Halifax, N.C. — Dozens of law enforcement officers widened their search in Halifax County on Monday for a convicted killer who walked away from a prison farm on Sunday morning.
James Ladd Jr., 51, who is serving three consecutive life sentences for two 1980 murders, escaped from the minimum-security Tillery Correctional Center around 10 a.m. Sunday, said Keith Acree, a spokesman for the North Carolina Department of Public Safety.
A tractor Ladd had been running on the prison farm was found abandoned a couple of hours later.
More than 50 people and dogs from the prison and local law enforcement agencies searched for Ladd Sunday. Authorities called off the dogs after dark but continued looking for Ladd overnight.
"We saw the sheriff's deputies coming out from there, and we saw the sedans and vehicles coming back and forth, back and forth," said Vi Mullen, who lives across from the prison. "It was so frequent and so many of them together, we felt something was wrong when we saw that."
Mullen said she immediately locked her house and turned on her security alarms.
"The first thing we heard is that he was armed and dangerous, and we were kind of afraid," she said. "And we were wondering why would he be in a minimum security place serving time for murder."
A helicopter and several planes flew over the area Monday to aid the search, which included more than 60 Prison Emergency Response Team members and prison officers, as well as state Wildlife Resources Commission officers and Division of Alcohol Law Enforcement agents.
There have been several reported sightings of Ladd, authorities said, but none have panned out.
"I was hoping when I woke up this morning (that) he would already be caught, but no," said Esther Scott, a resident of nearby Enfield. "My family was kind of afraid, so we just immediately started locking doors and staying inside."
Ladd robbed and killed two men on a Yadkin County farm on Nov. 26, 1980, authorities said. He was convicted of first- and second-degree murder and armed robbery in 1981.
He became eligible for parole last year, after serving 30 years in prison. He was denied parole and is scheduled for another parole review in 2014.
State authorities said Ladd had a good record behind bars, which allowed him to be shifted to Tillery Correctional Center.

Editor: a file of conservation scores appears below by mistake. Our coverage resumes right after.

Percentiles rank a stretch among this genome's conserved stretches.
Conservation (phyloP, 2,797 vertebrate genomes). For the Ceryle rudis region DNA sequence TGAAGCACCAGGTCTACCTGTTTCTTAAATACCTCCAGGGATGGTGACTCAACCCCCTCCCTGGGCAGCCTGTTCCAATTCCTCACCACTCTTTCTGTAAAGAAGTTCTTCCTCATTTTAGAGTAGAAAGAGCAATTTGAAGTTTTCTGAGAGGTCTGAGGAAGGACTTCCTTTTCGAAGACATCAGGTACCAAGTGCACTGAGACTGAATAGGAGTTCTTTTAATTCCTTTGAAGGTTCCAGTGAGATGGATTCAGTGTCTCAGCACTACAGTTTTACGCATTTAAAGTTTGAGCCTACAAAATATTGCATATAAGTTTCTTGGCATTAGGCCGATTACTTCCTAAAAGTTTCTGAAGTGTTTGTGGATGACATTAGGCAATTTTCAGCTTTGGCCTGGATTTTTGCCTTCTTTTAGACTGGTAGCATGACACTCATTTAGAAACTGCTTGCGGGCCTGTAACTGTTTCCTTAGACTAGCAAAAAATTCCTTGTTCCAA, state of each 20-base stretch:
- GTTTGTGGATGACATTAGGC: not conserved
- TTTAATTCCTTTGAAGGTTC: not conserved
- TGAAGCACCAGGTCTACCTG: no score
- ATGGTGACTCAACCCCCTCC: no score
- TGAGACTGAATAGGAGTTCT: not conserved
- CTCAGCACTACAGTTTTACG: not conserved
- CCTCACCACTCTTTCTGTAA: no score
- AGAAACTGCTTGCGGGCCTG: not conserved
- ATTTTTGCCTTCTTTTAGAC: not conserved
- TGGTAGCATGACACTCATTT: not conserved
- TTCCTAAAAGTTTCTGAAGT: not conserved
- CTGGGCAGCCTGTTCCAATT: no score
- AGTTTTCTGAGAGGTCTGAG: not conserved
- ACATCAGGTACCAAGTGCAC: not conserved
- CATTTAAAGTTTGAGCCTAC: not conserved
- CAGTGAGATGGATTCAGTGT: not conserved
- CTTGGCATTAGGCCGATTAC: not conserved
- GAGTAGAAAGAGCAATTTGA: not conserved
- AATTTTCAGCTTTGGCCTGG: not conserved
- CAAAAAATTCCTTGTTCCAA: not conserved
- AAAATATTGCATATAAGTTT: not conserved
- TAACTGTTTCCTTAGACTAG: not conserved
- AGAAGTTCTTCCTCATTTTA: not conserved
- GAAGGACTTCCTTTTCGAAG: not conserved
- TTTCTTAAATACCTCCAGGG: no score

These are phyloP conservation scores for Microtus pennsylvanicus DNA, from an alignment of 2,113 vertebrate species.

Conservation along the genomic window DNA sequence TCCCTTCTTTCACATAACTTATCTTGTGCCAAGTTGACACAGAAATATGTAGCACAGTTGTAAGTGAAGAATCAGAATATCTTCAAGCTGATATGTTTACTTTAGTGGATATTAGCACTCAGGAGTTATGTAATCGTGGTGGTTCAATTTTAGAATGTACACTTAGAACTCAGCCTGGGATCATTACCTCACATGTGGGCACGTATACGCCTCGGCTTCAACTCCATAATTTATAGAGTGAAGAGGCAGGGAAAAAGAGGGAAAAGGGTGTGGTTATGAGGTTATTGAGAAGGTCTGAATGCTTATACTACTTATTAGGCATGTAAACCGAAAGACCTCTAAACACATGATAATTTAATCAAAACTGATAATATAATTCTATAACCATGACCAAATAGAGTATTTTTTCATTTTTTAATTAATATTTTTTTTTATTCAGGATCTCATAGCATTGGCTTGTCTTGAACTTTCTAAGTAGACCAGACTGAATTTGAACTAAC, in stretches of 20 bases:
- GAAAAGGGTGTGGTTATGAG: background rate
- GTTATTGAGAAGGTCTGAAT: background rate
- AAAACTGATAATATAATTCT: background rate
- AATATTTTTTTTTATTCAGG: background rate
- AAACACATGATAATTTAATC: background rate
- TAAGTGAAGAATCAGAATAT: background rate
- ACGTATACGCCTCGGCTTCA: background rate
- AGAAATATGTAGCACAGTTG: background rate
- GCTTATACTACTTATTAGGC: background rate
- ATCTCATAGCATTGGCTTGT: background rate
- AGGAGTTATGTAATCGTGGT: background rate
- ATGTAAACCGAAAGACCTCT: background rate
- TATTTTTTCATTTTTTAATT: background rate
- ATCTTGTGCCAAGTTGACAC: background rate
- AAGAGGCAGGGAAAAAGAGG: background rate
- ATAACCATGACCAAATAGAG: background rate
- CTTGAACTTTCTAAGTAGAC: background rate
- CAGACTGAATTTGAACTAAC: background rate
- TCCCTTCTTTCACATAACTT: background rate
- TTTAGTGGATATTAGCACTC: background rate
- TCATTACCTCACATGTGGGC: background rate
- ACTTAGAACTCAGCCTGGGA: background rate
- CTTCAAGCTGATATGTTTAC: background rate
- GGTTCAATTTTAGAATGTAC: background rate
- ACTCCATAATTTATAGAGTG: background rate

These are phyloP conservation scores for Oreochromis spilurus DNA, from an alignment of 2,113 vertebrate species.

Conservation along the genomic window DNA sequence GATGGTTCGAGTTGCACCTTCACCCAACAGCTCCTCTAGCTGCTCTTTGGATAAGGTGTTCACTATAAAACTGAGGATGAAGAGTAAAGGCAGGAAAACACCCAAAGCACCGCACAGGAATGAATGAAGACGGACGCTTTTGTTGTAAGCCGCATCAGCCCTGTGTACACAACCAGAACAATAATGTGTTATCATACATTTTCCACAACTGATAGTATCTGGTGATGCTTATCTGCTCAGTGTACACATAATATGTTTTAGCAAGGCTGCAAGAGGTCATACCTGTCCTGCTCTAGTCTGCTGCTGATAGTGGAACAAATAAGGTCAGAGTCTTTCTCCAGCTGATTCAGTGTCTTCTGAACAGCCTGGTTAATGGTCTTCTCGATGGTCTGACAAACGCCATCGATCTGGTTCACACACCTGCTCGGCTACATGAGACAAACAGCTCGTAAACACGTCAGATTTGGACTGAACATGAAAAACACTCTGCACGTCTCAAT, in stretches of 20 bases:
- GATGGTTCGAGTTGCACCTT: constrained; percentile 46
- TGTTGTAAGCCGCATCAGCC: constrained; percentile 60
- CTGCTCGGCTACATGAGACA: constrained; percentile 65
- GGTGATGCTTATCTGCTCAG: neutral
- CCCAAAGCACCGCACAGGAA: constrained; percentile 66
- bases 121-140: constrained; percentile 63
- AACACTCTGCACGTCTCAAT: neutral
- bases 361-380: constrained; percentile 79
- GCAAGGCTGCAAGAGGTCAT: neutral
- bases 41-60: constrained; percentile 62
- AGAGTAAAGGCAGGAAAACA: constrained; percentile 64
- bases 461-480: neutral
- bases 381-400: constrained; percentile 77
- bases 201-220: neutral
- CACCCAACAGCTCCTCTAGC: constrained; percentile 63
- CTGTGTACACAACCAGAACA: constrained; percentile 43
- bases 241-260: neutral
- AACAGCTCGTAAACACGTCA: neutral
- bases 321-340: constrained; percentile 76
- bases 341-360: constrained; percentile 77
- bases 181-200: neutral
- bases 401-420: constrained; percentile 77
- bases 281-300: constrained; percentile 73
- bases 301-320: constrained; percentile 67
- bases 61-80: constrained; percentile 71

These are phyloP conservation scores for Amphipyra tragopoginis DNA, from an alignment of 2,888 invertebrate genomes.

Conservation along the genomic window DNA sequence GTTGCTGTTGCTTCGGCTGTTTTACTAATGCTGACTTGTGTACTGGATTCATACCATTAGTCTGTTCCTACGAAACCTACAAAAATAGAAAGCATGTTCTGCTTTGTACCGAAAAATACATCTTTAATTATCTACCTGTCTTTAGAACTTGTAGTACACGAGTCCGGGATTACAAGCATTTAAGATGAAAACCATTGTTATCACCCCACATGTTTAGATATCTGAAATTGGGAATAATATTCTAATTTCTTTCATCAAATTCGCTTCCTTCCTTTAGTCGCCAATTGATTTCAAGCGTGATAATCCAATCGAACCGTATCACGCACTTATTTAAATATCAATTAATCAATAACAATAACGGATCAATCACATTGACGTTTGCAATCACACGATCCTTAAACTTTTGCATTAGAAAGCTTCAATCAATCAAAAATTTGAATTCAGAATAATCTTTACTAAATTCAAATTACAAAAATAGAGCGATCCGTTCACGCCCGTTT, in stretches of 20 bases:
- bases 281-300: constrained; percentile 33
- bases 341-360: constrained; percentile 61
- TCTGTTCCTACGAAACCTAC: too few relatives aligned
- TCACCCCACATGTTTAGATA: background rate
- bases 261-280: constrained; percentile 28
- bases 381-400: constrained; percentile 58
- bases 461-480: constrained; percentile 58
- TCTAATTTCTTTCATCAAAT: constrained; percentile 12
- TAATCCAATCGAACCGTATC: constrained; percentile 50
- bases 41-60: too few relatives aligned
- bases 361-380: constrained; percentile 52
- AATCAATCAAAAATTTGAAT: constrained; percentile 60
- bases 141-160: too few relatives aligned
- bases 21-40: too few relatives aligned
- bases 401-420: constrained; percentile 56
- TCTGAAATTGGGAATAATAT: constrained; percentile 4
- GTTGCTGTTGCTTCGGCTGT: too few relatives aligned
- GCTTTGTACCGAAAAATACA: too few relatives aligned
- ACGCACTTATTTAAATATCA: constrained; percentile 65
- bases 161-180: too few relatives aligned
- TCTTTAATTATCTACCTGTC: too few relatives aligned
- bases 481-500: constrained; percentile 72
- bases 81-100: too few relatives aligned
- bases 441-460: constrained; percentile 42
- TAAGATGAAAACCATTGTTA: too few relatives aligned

Killers can be in minimum security
All North Carolina prison inmates, with the exception of those sentenced to death or life without parole, have the opportunity to work their way into minimum-security custody to prepare for their eventual release, Acree said. They must be within five years of their release date or parole.
There are 382 inmates with life sentences in minimum custody statewide, he said. All of them were convicted for crimes committed before November 1994, when state law allowed for parole.
Tillery Correctional Center’s main mission is housing life-sentence inmates who are promoted to minimum custody, he said, noting that many of them work in prison farming operations.
The Caledonia and Odom prison farms aren't fenced. Acree said a security guard was supposed to periodically check on Ladd as he worked on the farm.
"Inmate farm workers are supervised, but not continuously monitored," Acree said in a statement.
Department of Public Safety spokeswoman Pamela Walker said no prison inmates wear ankle bracelets or other electronic monitoring devices.
"We use them for probationers or parolees, but not inmates," Walker said in a statement.
The last time Tillery Correctional Center inmates escaped was in December 2007, when two inmates who were serving less than life sentences left a work assignment at Odom Prison Farm and were apprehended in South Carolina two days later, authorities said.
Ladd is described as white, with graying hair and a beard, which authorities said he might have shaved off. He stands 5 feet 4 inches tall, weighs about 140 pounds and has blue eyes. He was last seen wearing green pants and a white t-shirt, but may also have a pair of black pants.
Anyone with information on Ladd's whereabouts is asked to call local law enforcement or the Tillery Correctional Center at 252-826-4165.
"They have been showing pictures around, so I know who to look for," Scott said.
Mullen said she, too, is keeping her eyes open and her doors locked.
"We'll have some restless nights," she said. "Last night was a terrible night for some of us around here."